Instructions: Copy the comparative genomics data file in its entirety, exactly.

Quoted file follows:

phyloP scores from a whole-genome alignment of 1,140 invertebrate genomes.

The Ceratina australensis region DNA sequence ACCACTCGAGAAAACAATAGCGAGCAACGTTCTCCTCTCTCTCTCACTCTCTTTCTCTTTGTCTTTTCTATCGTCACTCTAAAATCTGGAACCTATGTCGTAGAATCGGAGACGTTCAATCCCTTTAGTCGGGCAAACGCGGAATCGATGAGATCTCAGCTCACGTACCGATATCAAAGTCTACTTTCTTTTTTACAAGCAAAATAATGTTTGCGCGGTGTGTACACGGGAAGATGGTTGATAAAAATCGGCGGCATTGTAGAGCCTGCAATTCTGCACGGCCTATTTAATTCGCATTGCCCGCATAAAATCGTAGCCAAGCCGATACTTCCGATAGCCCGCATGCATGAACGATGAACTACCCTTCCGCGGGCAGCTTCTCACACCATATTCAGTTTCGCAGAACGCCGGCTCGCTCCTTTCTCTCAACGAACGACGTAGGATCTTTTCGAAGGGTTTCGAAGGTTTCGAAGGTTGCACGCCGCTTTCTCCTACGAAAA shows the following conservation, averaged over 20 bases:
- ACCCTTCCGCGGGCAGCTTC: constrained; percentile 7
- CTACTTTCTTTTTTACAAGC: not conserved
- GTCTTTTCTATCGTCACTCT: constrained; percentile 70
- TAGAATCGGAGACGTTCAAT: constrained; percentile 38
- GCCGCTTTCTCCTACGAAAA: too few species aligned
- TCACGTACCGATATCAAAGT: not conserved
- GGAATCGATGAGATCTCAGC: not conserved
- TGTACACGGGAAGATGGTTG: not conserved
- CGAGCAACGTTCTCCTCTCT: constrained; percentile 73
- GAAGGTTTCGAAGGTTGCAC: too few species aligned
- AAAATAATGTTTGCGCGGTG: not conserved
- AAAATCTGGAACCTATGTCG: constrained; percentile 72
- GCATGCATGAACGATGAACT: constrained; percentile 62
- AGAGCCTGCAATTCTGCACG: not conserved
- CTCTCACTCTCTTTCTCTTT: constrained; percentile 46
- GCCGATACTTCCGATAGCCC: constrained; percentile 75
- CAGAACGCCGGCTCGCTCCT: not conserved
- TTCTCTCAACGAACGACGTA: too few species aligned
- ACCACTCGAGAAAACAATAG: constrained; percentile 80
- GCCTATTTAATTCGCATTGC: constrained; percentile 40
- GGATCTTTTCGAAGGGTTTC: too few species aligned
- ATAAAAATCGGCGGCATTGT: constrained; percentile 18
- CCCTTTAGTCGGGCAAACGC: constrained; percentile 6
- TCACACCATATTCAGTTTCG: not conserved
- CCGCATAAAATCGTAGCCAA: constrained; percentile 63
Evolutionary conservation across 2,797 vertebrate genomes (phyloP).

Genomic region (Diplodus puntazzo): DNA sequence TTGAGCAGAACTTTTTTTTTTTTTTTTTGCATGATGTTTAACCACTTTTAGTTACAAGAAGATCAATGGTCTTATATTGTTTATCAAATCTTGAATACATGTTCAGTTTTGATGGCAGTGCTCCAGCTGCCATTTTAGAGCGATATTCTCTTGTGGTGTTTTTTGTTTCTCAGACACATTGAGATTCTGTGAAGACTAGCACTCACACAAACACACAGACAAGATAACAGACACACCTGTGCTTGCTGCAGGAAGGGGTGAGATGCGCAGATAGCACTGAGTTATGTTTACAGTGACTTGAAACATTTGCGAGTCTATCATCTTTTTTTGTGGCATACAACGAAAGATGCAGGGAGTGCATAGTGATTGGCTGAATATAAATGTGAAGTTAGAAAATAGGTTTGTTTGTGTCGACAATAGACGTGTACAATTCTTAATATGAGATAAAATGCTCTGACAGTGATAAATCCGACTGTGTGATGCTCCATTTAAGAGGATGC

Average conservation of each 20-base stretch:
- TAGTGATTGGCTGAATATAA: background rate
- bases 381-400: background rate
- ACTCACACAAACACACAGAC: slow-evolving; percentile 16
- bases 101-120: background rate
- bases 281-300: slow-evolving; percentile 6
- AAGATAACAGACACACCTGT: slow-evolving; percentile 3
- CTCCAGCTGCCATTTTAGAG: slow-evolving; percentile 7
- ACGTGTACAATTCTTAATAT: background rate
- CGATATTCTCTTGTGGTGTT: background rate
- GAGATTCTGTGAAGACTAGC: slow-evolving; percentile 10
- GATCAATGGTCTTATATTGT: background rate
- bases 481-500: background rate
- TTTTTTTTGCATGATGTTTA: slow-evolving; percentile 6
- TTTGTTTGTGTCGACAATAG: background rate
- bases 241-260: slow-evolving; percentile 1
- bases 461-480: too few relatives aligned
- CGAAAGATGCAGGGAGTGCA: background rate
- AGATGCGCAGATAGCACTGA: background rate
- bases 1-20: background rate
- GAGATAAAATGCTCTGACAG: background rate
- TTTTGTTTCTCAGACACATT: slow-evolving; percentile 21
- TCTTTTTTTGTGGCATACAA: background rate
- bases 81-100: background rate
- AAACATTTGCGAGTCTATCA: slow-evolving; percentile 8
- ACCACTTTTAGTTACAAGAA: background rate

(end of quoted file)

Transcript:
phyloP scores from a whole-genome alignment of 1,140 invertebrate genomes.

The Ceratina australensis region DNA sequence ACCACTCGAGAAAACAATAGCGAGCAACGTTCTCCTCTCTCTCTCACTCTCTTTCTCTTTGTCTTTTCTATCGTCACTCTAAAATCTGGAACCTATGTCGTAGAATCGGAGACGTTCAATCCCTTTAGTCGGGCAAACGCGGAATCGATGAGATCTCAGCTCACGTACCGATATCAAAGTCTACTTTCTTTTTTACAAGCAAAATAATGTTTGCGCGGTGTGTACACGGGAAGATGGTTGATAAAAATCGGCGGCATTGTAGAGCCTGCAATTCTGCACGGCCTATTTAATTCGCATTGCCCGCATAAAATCGTAGCCAAGCCGATACTTCCGATAGCCCGCATGCATGAACGATGAACTACCCTTCCGCGGGCAGCTTCTCACACCATATTCAGTTTCGCAGAACGCCGGCTCGCTCCTTTCTCTCAACGAACGACGTAGGATCTTTTCGAAGGGTTTCGAAGGTTTCGAAGGTTGCACGCCGCTTTCTCCTACGAAAA shows the following conservation, averaged over 20 bases:
- ACCCTTCCGCGGGCAGCTTC: constrained; percentile 7
- CTACTTTCTTTTTTACAAGC: not conserved
- GTCTTTTCTATCGTCACTCT: constrained; percentile 70
- TAGAATCGGAGACGTTCAAT: constrained; percentile 38
- GCCGCTTTCTCCTACGAAAA: too few species aligned
- TCACGTACCGATATCAAAGT: not conserved
- GGAATCGATGAGATCTCAGC: not conserved
- TGTACACGGGAAGATGGTTG: not conserved
- CGAGCAACGTTCTCCTCTCT: constrained; percentile 73
- GAAGGTTTCGAAGGTTGCAC: too few species aligned
- AAAATAATGTTTGCGCGGTG: not conserved
- AAAATCTGGAACCTATGTCG: constrained; percentile 72
- GCATGCATGAACGATGAACT: constrained; percentile 62
- AGAGCCTGCAATTCTGCACG: not conserved
- CTCTCACTCTCTTTCTCTTT: constrained; percentile 46
- GCCGATACTTCCGATAGCCC: constrained; percentile 75
- CAGAACGCCGGCTCGCTCCT: not conserved
- TTCTCTCAACGAACGACGTA: too few species aligned
- ACCACTCGAGAAAACAATAG: constrained; percentile 80
- GCCTATTTAATTCGCATTGC: constrained; percentile 40
- GGATCTTTTCGAAGGGTTTC: too few species aligned
- ATAAAAATCGGCGGCATTGT: constrained; percentile 18
- CCCTTTAGTCGGGCAAACGC: constrained; percentile 6
- TCACACCATATTCAGTTTCG: not conserved
- CCGCATAAAATCGTAGCCAA: constrained; percentile 63
Evolutionary conservation across 2,797 vertebrate genomes (phyloP).

Genomic region (Diplodus puntazzo): DNA sequence TTGAGCAGAACTTTTTTTTTTTTTTTTTGCATGATGTTTAACCACTTTTAGTTACAAGAAGATCAATGGTCTTATATTGTTTATCAAATCTTGAATACATGTTCAGTTTTGATGGCAGTGCTCCAGCTGCCATTTTAGAGCGATATTCTCTTGTGGTGTTTTTTGTTTCTCAGACACATTGAGATTCTGTGAAGACTAGCACTCACACAAACACACAGACAAGATAACAGACACACCTGTGCTTGCTGCAGGAAGGGGTGAGATGCGCAGATAGCACTGAGTTATGTTTACAGTGACTTGAAACATTTGCGAGTCTATCATCTTTTTTTGTGGCATACAACGAAAGATGCAGGGAGTGCATAGTGATTGGCTGAATATAAATGTGAAGTTAGAAAATAGGTTTGTTTGTGTCGACAATAGACGTGTACAATTCTTAATATGAGATAAAATGCTCTGACAGTGATAAATCCGACTGTGTGATGCTCCATTTAAGAGGATGC

Average conservation of each 20-base stretch:
- TAGTGATTGGCTGAATATAA: background rate
- bases 381-400: background rate
- ACTCACACAAACACACAGAC: slow-evolving; percentile 16
- bases 101-120: background rate
- bases 281-300: slow-evolving; percentile 6
- AAGATAACAGACACACCTGT: slow-evolving; percentile 3
- CTCCAGCTGCCATTTTAGAG: slow-evolving; percentile 7
- ACGTGTACAATTCTTAATAT: background rate
- CGATATTCTCTTGTGGTGTT: background rate
- GAGATTCTGTGAAGACTAGC: slow-evolving; percentile 10
- GATCAATGGTCTTATATTGT: background rate
- bases 481-500: background rate
- TTTTTTTTGCATGATGTTTA: slow-evolving; percentile 6
- TTTGTTTGTGTCGACAATAG: background rate
- bases 241-260: slow-evolving; percentile 1
- bases 461-480: too few relatives aligned
- CGAAAGATGCAGGGAGTGCA: background rate
- AGATGCGCAGATAGCACTGA: background rate
- bases 1-20: background rate
- GAGATAAAATGCTCTGACAG: background rate
- TTTTGTTTCTCAGACACATT: slow-evolving; percentile 21
- TCTTTTTTTGTGGCATACAA: background rate
- bases 81-100: background rate
- AAACATTTGCGAGTCTATCA: slow-evolving; percentile 8
- ACCACTTTTAGTTACAAGAA: background rate